I hate writing bios

I have to write a bio. I hate writing bios. To be clear, by “bio” I mean a short biographical statement such as might appear in a press release or show program. An autobiographical statement in this case since I need to write one about myself. I’d probably have an easier time writing one about someone else.

In theory, I should be happy to have to write a bio because it means that something is happening that necessitates me providing a bio (in this case, two scenes from my new play being performed in a scene showcase), but it still feels like a chore.

The first problem with writing a bio is just the discomfort of having to list a bunch of (supposedly) impressive and interesting stuff about myself. Still lacking a Pulitzer Prize, I’m never sure what a reader may find impressive and interesting versus what will make them think, “Who cares?”

The second problem is the structure of a bio tends to be restrictive and boring. Program bios (such as the one I’m supposed to be writing instead of this blog post) usually work best when the first words of the bio are the person’s name. This results in many bios of mine that start “Kim Z. Dale is…” How exciting!

I could use an active verb. If it’s a bio for me as a playwright the obvious choice is “Kim Z. Dale writes…” Unfortunately, that feels like an exaggeration unless followed by the phrase “less than she would like to.”

I could focus on past accomplishments (“Kim Z. Dale has written…”), but that starts skirting dangerously toward becoming obituarial: “Kim Z. Dale is survived by a bunch of scripts on her hard drive, most of which only had one or two productions because theatres are obsessed with world premieres…” But she is not bitter.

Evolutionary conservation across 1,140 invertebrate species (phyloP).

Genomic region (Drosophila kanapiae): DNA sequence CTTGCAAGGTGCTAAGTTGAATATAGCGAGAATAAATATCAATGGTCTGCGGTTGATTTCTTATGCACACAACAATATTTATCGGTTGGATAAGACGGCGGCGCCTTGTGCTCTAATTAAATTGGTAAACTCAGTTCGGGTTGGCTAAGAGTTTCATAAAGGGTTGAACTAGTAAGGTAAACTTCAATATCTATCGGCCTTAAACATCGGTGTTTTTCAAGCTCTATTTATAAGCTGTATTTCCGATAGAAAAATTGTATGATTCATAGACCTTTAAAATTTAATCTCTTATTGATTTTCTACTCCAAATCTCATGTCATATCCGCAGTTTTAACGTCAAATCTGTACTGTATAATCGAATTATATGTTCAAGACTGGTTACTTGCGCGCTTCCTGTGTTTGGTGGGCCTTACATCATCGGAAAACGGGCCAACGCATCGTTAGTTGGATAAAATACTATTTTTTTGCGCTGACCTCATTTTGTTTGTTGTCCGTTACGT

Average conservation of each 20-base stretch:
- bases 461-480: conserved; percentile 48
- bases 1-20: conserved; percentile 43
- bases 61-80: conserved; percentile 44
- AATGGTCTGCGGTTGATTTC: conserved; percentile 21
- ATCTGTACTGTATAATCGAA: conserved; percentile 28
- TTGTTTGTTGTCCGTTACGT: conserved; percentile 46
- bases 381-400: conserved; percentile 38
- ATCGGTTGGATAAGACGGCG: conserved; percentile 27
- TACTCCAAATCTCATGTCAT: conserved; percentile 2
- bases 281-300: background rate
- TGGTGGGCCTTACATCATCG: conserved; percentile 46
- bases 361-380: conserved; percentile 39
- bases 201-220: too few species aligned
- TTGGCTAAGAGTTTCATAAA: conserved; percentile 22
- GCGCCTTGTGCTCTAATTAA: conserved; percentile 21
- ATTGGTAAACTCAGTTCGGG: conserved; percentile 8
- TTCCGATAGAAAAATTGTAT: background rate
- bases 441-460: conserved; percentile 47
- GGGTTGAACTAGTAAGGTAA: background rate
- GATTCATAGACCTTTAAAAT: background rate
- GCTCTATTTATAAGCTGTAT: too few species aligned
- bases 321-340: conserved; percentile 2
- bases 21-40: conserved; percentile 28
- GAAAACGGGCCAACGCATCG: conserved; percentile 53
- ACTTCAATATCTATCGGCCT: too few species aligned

Whatever the verb, the next part of the bio tends to be a laundry list of accomplishments. I always struggle with the ideal number of things to include to make me seem legitimate but not obnoxious. I don’t know if I’ve ever succeeded.

Then there is the extra stuff. Should I try to add something funny or quirky? Should I mention my day job or my family? Should I ask people to follow me on Twitter? (Please follow me on Twitter.) 

I know I am overthinking this. I should just throw a few sentences together and call it a bio. It will be done, and it will be fine. I also know that if I write it on a different day in a different mood it would come out totally different, which would also be fine.

If you want want to see how my bio turned out and watch scenes from six new plays, come to the Women’s Theatre Alliance of Chicago’s New Play Development Workshop Scene Showcase at 7:30 PM on Wednesday, May 17 at Stage 773, 1225 W Belmont Avenue, Chicago. Tickets are $10 at the door.

RELATED POST: More on the “plight” of women playwrights

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